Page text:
(quotations from Barnet’s Current Issures and Enduring Questions)
Most of your writing in other courses and in your employment will consist of analyzing someone else’s ideas, notes, writing, speeches, and others. For instance, you may be required to analyze a report on a correlation between fatal accidents and drunk drivers. Therefore, “Much of your writing, in short, will set forth reasoned responses to your reading, as preparation for making an argument of your own” (133).
For this assignment you will write a rhetorical analysis of an essay. Choose one of the following essays on which to analyze and write your paper:
Jonathan Swift’s “A Modest Proposal” (763)
Rachel Carson’s “The Obligation to Endure” (789)
Both essays are from Practical Argument.
The two aspects of analysis you will want to pay particular ettention to are the author’s purpose and methods. In other words, your essay will need to answer the three-part question:
1. What is the author doing (the purpose and claim of the article)?
2. How does the author argue his or her point (types of reasoning, use of support, appeals to values, methods of argument, use of style and tone, etc.)?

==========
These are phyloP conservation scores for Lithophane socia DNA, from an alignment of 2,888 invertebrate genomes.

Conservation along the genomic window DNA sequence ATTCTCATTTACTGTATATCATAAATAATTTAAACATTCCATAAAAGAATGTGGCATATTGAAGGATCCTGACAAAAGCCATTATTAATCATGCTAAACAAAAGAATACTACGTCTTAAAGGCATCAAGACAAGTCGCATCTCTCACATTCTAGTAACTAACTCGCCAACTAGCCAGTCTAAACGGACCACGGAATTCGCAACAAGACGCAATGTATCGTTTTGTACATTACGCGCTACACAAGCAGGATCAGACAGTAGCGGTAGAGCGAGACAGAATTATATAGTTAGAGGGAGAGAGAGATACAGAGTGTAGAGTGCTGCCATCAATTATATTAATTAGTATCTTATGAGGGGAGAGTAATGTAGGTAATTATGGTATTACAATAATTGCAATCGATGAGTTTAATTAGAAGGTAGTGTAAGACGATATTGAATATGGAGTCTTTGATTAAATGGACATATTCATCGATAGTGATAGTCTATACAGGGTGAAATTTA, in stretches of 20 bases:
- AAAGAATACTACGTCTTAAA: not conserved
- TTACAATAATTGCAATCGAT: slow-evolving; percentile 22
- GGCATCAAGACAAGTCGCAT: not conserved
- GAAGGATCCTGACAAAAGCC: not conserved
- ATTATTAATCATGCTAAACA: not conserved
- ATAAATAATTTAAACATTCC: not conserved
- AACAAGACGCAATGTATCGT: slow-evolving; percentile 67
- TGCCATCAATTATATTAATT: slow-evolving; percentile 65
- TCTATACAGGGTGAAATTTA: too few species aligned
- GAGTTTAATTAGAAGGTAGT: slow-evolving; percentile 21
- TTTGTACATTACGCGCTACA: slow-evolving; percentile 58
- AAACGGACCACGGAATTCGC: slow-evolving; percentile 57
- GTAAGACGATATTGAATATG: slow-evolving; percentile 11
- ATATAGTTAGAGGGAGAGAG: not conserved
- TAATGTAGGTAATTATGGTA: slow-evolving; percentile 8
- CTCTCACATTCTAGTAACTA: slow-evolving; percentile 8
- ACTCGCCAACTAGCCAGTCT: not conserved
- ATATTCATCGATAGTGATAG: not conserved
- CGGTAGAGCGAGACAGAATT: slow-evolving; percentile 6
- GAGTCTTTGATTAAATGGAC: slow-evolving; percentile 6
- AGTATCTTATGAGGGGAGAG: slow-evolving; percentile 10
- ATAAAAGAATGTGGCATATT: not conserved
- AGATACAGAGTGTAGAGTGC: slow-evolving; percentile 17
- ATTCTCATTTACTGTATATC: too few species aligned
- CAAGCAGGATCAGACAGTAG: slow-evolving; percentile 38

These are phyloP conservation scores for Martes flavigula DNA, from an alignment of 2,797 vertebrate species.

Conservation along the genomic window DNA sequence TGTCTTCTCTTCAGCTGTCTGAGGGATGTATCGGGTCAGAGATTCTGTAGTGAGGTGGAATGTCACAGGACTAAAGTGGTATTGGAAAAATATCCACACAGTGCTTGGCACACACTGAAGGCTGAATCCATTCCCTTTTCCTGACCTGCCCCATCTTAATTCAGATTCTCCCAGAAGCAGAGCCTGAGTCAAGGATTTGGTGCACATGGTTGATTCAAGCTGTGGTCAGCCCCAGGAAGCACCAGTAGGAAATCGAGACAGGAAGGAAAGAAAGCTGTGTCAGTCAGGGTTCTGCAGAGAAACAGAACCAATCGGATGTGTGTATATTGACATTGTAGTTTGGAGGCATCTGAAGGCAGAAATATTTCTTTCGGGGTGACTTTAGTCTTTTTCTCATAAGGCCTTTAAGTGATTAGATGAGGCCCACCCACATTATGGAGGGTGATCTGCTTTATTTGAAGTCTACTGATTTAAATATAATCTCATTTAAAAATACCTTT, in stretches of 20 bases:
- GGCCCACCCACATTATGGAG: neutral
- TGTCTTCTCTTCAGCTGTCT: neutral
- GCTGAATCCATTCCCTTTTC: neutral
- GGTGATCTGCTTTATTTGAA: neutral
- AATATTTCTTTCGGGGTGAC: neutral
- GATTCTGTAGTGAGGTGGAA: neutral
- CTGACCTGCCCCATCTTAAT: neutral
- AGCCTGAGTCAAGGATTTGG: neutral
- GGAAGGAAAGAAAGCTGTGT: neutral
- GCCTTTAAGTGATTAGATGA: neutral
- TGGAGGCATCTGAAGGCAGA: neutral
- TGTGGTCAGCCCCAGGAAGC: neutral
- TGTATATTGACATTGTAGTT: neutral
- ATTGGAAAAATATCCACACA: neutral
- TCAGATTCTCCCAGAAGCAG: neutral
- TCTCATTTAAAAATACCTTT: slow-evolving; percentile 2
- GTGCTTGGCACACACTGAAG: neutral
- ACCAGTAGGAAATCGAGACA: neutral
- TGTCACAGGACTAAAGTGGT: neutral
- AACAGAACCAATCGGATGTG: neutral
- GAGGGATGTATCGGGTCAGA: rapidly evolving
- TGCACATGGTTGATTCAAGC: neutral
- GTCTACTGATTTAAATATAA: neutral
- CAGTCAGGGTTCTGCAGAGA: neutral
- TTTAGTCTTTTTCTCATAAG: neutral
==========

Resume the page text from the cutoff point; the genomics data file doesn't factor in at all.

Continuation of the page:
3. Why does the author choose to argue in that manner?
In the first paragraph of your analysis, you will answer question one. Explain here what the author’s purpose and thesis is, give a brief summary of the work you are analyzing, and state your thesis (ie. what you will analyze).
Obviously, your body paragraphs should set forth your analysis and support your thesis. There is no one “right” way of analyzing an essay. Yet, your analysis should examine the author’s arguments, evidence, credibility, use of appeals, and the effectiveness of his/her argument.
This essay should be 3-5 pages in lenght and include MLA style in-text citations of any paraphrases, summaries, or quatations of the article you are analyzing. Also, include a work cited page in MLA style. further explanation of MLA documentation can be found in your textbook.
“Although your essay is an analysis of someone else’s writing, and you may have to include a summary of the work you are writing about, your essay is your essay. The thesis, the organization, and the tone are yours.” (137)